In a continent that is no stranger to violence, civil wars and post-colonial conflict, the Democratic Republic of Congo, or ‘DRC’, is currently in a state of fragility and uncertainty. The quest for democracy on the continent of Africa is one that has been hard fought for, from freedom from colonialism to fighting rampant corruption and the tendency toward instability. Supporting and upholding democracy should be a priority for the international community and for the leaders of these nations.
Initially a Belgian colony, the DRC gained its independence in 1960 (called Zaire from 1971-1997) and was marred with issues with instability as many infant African Nations.  In 1965 Col. Mobutu came into power as the image of the young country’s savior yet that image turned darkly violent. His reign in the country most notably came to an abrupt when joint troops from African Countries such as: Angola, Chad, Namibia, Sudan and Zimbabwe sent troops to topple 32 year stronghold over the country.  Mobutu’s reign was known as a kleptocracy, where he was notorious for pilfering money in the billions and for widespread nepotism and corruption of the country’s resources. 
The DRC again finds itself in the middle of another power struggle and at the forefront of international headlines. As of September 28, 2016, the United States placed sanctions on two top leaders in the country. The effort was seen by many as a clear message for DRC’s current President, Joseph Kabila, to respect the constitution.  The two leaders, Major General Gabriel Amisi Kumba and General John Numbi have both been accused by the US government as being leaders of violent repression against opposition demonstrations. 
The country has been wrought with violence the past few months, as its current President for the past 15 years (and counting) Kabila, is exclaiming that the country is too broke to hold free and open elections in December.  Leaders of the opposition are not impressed. As of last week, 32 people were killed during protests against the country’s inflammatory leader and apparent ‘foot dragging’ as some would call it. During this demonstration over 368 protesters were arrested.  In light of the current unrest the Department of State has ordered that all US personnel leave the country. 
For the past 20 year DRC has been able to maintain an electoral democracy, albeit fragile.  President Kabila has failed to announce when and where elections will take place or to make mention of a successor. The Constitutional Court granted that Kabila could be able to stay in office through the elections —something that disturbed the opposition.  Kabila’s supporters have been quoted as telling the press that many Congolese are, in fact, supportive of a third term for the current President opposition is often quashed.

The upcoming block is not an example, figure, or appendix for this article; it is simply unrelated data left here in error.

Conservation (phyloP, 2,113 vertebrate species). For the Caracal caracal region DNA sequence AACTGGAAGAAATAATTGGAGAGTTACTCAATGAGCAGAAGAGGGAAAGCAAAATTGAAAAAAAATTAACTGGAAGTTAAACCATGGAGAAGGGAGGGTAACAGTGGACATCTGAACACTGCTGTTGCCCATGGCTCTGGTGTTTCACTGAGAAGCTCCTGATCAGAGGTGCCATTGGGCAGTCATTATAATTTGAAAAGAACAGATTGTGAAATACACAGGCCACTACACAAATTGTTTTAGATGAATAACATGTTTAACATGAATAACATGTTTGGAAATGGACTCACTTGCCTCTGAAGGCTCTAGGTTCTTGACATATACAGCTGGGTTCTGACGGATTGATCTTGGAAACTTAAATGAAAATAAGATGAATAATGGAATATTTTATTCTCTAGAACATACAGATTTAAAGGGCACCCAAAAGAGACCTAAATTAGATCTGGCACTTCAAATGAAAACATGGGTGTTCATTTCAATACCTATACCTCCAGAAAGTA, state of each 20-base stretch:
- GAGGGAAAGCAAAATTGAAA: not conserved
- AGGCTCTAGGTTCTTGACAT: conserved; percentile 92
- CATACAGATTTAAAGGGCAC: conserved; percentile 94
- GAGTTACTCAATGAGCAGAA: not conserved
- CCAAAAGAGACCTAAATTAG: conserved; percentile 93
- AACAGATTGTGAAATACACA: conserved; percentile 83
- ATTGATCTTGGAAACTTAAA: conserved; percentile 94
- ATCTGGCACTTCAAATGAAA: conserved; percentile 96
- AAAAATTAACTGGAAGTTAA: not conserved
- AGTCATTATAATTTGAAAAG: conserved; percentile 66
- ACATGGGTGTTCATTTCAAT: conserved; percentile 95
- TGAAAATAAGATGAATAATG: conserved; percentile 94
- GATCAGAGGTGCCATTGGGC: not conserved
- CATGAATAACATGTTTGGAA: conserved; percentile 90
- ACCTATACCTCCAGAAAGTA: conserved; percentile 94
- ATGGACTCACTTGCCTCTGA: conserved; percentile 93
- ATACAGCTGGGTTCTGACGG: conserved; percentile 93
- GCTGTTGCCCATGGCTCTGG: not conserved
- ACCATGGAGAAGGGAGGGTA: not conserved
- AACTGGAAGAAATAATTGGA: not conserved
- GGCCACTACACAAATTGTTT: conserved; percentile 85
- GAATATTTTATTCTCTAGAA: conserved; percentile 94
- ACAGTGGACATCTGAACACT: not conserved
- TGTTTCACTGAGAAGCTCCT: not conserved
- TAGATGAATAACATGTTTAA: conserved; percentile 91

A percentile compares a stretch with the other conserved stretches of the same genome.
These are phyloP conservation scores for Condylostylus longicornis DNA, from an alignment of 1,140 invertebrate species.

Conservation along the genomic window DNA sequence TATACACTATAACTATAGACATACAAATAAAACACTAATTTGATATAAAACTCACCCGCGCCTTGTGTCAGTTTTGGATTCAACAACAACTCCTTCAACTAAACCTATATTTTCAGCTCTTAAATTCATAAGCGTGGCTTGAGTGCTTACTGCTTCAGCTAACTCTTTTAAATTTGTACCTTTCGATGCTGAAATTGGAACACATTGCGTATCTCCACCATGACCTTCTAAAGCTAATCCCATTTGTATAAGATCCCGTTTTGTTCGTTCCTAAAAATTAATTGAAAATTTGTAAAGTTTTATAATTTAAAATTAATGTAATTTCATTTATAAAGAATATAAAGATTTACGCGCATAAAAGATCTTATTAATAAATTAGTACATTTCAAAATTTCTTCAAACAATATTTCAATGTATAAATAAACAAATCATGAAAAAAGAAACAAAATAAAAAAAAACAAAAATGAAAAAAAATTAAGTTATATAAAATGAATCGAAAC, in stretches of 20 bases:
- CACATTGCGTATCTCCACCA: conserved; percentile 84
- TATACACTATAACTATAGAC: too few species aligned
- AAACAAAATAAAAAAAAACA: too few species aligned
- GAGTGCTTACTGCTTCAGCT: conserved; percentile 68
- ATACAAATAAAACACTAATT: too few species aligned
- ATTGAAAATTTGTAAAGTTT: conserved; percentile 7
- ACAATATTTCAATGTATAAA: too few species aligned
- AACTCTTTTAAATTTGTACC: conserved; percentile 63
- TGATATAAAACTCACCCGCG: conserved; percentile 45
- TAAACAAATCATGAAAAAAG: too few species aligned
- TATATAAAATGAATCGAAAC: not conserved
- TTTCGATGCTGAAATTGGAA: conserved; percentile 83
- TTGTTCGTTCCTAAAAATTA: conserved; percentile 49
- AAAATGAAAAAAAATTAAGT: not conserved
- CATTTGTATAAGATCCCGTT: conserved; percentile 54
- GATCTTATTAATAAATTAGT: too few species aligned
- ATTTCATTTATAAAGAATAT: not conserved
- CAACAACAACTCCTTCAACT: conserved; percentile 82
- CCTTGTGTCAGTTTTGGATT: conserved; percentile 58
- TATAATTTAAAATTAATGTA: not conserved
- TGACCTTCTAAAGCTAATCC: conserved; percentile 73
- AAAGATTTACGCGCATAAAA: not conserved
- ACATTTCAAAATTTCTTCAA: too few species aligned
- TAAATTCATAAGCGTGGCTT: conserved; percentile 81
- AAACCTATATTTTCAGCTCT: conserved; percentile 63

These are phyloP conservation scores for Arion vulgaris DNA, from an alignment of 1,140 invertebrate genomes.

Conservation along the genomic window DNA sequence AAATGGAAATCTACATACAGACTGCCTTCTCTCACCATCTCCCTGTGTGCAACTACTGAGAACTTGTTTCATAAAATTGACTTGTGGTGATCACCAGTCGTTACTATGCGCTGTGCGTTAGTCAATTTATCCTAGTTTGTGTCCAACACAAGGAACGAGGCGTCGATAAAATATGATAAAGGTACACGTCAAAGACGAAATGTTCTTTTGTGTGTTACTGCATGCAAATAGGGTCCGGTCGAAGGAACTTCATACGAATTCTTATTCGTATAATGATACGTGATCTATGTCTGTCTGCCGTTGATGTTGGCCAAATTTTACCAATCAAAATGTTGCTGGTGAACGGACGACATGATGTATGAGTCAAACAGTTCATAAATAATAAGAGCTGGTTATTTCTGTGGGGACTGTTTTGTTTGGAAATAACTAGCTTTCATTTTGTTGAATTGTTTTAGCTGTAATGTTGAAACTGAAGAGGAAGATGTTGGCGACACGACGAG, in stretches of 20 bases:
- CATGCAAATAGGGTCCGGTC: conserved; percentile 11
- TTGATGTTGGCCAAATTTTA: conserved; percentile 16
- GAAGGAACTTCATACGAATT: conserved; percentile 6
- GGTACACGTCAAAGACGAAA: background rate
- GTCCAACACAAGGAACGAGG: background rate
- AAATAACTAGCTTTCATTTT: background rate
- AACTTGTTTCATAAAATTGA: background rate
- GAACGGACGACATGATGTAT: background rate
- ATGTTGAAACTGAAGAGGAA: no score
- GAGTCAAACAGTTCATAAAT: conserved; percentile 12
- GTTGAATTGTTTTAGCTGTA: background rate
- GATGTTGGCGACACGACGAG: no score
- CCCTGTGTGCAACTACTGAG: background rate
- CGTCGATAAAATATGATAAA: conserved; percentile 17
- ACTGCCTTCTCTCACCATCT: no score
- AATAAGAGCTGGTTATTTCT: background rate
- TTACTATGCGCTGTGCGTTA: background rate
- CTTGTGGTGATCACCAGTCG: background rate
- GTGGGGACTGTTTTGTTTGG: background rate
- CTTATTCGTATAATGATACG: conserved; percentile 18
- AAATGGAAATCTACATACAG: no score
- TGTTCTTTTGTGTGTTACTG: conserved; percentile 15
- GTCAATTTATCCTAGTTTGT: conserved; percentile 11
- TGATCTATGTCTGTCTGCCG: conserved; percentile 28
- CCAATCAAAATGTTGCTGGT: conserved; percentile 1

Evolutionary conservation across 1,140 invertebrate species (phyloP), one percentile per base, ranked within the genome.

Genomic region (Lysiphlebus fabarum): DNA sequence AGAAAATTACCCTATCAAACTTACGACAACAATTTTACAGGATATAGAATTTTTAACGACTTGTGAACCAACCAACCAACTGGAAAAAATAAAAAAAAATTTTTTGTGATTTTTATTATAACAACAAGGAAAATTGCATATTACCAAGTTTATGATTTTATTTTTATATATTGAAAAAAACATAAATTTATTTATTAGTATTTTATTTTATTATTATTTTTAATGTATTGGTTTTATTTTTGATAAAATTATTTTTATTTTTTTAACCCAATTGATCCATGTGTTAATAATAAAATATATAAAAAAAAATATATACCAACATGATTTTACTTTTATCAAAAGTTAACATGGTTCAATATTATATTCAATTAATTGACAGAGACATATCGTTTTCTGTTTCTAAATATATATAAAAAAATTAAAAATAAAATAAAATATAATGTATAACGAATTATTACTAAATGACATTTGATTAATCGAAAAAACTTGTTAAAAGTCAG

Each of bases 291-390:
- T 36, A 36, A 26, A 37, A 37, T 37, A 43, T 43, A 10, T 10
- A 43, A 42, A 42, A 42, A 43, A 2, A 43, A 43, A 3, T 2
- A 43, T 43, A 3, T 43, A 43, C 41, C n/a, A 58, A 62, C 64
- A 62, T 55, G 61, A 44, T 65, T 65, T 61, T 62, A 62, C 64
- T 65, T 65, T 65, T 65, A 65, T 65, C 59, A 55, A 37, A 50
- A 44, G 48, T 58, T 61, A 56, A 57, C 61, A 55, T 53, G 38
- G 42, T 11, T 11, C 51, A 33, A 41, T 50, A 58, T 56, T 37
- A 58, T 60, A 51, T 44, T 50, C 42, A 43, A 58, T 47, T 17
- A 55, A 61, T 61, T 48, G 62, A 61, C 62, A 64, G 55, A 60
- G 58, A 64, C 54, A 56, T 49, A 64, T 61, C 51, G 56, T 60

It is no wonder that Kabila wants to continue to secure his hold on the country—he is certainly attempting to maintain his dictatorship, as he initially took office just 10 days after the assassination of his father, Laurent-Desire Kabila, by one of his bodyguards.  At the time, the official age to become President was 35, but Kabila was only 29 years old when he assumed power. So, as any good dictator does, he changed the constitution — lowering the official age to become president from 35 to 30.  Much like his predecessors, he is known for his vast nepotism, and corruption and he is vastly unpopular with the Congolese majority.
According to Transparency International, a non-governmental agency that monitors corruption abroad, the DRC maintains an illustrious reputation as being one of the most corrupt countries in Africa.  Further, when respondents were asked by Transparency International if any of them had given a bribe within the past 12 months 54% responded to paying a bride to the judiciary, 40% to education services, and most alarmingly 78% to the police. Further, when respondents were asked about the effectiveness of their government 46% responded (a nearly overwhelming majority) they felt they were ineffective.
This survey only lends itself to a clearer picture of how many Congolese feel about their government and its leaders. Kabila’s hardline stance toward the opposition coupled with his 15 year reign give few confidence about their country’s leadership. The crackdown on pro-democracy demonstrations has drawn the attention of not only Human Rights Watch, but of many different foreign governments—some of which say that it is simply a “wait and see game” to learn the fate of the country and its democracy.  Some have even argued that Africa’s conception of democracy cannot be comported with that of the West, and the continent’s implementation of it is wholly and entirely different. For example, author William Gumede asserts that, “…the African style democratic leader becomes like a traditional chief. Winning means and state resources are the spoils, part of which you may use for yourself.” This hypothesis could clearly account for much of the corruption seen in many of these nations including the DRC. However realized, however conceptualized, there should be freedoms guaranteed without the fear of retaliation and violence.
We have to assess whether or not we are going to hold the DRC to western standards of democracy or if we are going to sit back and allow autocratic dictators to continue with their corrupt ways.